Figure 4
Figure 4. Identification of the BACH1p Binding Site on BRCA1-BRCT
(A) Changes in chemical shifts mapped on the crystal structure of free BRCA-BRCT. Shown in red are residues that are affected upon BACH1p binding. (B) Same as (A) after 180° rotation about the vertical axis. (C) Residues involved in intermolecular NOEs with BACH1p mapped on the crystal structure of free BRCA-BRCT. The region involved in phosphoserine binding is circled in yellow, while the hydrophobic pocket is indicated by a red circle. (D) Stereo ribbon representation of BRCA1-BRCT showing the amino acids involved in intermolecular NOEs, as well as Met1775 and Lys1702. Red and yellow circles are defined as in (C).
Figure 5
Figure 5. Evidence of Conformational Equilibrium in Bound BACH1p
Regions from the 2D 1H-1H NOESY (A), F1/F2 double-filtered NOESY (B), F2-filtered NOESY (C), and F2 15N-edited NOESY (D) spectra of the free BACH1p peptide (A) and BRCA1-BRCT/BACH1p complex (B–D). BACH1p peptide was nonlabeled in (A) to (D). BRCA1-BRCT was 15N/13C/2H-labeled with protonated methyls (Val, Leu, and Ile δ1) in (B) and (C) and 15N/13C/[60%-2H]-labeled in (D). The F2 dimension in (A)–(C) corresponds to the aromatic region of BACH1p Phe9. The F2 dimension in (D) corresponds to the HN of Thr1700 without 15N decoupling. Experiments were done in D2O at 30°C and pH 7.5. Thr1700 HN is protected from exchange with D2O as seen in (D). (A) and (B) show intrapeptide NOEs. (C) displays both intrapeptide and peptide/protein NOEs. (D) contains intraprotein and peptide/protein NOEs. Note two sets of signals for Phe9 Hα, Thr8 Hβ, and Thr8 Hγ indicating two conformations of bound BACH1p in (B)–(D). In one of these conformations, Phe 9 is close in space to Pro7, as indicated by a box in (B) and (C).
Figure 6
Figure 6. Tyr1703 Connnects the Phophopeptide Binding Site to the Inter-BRCT Linker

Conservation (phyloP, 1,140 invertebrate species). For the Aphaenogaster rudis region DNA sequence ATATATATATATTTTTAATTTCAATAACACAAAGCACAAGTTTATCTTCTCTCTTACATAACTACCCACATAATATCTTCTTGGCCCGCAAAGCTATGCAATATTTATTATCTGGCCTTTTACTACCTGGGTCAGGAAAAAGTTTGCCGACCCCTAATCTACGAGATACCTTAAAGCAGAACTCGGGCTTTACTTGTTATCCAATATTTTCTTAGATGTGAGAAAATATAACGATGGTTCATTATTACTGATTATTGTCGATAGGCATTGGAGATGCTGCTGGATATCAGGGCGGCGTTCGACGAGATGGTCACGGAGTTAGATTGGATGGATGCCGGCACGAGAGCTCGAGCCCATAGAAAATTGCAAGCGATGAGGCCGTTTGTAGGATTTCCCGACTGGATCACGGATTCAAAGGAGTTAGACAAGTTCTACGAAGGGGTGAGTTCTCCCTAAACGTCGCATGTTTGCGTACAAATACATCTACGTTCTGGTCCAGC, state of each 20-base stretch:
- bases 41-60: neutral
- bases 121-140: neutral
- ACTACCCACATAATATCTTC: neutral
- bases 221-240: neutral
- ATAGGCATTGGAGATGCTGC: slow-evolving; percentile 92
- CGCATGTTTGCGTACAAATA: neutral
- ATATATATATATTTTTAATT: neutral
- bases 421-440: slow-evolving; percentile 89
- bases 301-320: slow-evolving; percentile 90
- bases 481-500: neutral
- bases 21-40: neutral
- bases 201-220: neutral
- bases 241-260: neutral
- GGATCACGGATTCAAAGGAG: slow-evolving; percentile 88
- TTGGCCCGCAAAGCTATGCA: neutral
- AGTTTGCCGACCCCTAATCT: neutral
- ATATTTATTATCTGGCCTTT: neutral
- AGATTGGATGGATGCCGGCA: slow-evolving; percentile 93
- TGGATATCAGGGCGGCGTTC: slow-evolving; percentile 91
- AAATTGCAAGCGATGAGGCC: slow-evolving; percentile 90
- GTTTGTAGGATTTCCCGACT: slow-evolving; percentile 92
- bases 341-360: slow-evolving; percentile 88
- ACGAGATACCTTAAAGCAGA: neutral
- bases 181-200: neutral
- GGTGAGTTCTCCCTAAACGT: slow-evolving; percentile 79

(A) Superposition of a selected region from the 1H spectra of 15N/13C/2H-labeled BRCA1-BRCT, free (black) and bound to nonlabeled BACH1p (red), showing the hydroxyl proton of Tyr1703. Note that other 1H signals in the spectra are 15N-coupled. Experiments were recorded at 30°C and pH 7.5. (B) Location of Tyr1703 in the 3D structure of BRCA1-BRCT. Tyr1703 bridges the phosphopeptide binding site to the inter-BRCT linker region.
Figure 7
Figure 7. S1655A and K1702A Mutants of BRCA1 Do Not Interact with BACH1 In Vitro and In Vivo
(A) 293T cell lysates were incubated with wild-type or mutant GST-BRCA1-BRCT proteins immobilized on Sepharose beads. Proteins bound to beads were eluted and separated by SDS-PAGE. Western blots were performed with anti-BACH1 antibody (upper panel). Western blots of whole-cell lysates were also included to demonstrate equal amounts of BACH1 in these samples (lower panel). (B) Myc epitope-tagged wild-type and mutant BRCA1 were transiently expressed in 293T cells. Immunoprecipitation and immunoblotting experiments were performed with anti-myc or anti-BACH1 antibodies as indicated.
Figure 8
Figure 8. Phosphoprotein Binding Activity of BRCA1 Is Required for DNA Damage-Induced G2/M Checkpoint Control and BRCA1 Nuclear Foci Formation
Wild-type or mutant BRCA1 was transiently expressed in HCC1937 cells. (A) G2/M checkpoint assays were conducted as described in the Experimental Procedures. The fraction of cells in M phase is expressed as a percentage of that measured in unirradiated control cells. (B) Three hours after γ-irradiation, immunostaining experiments were performed with the indicated antibodies.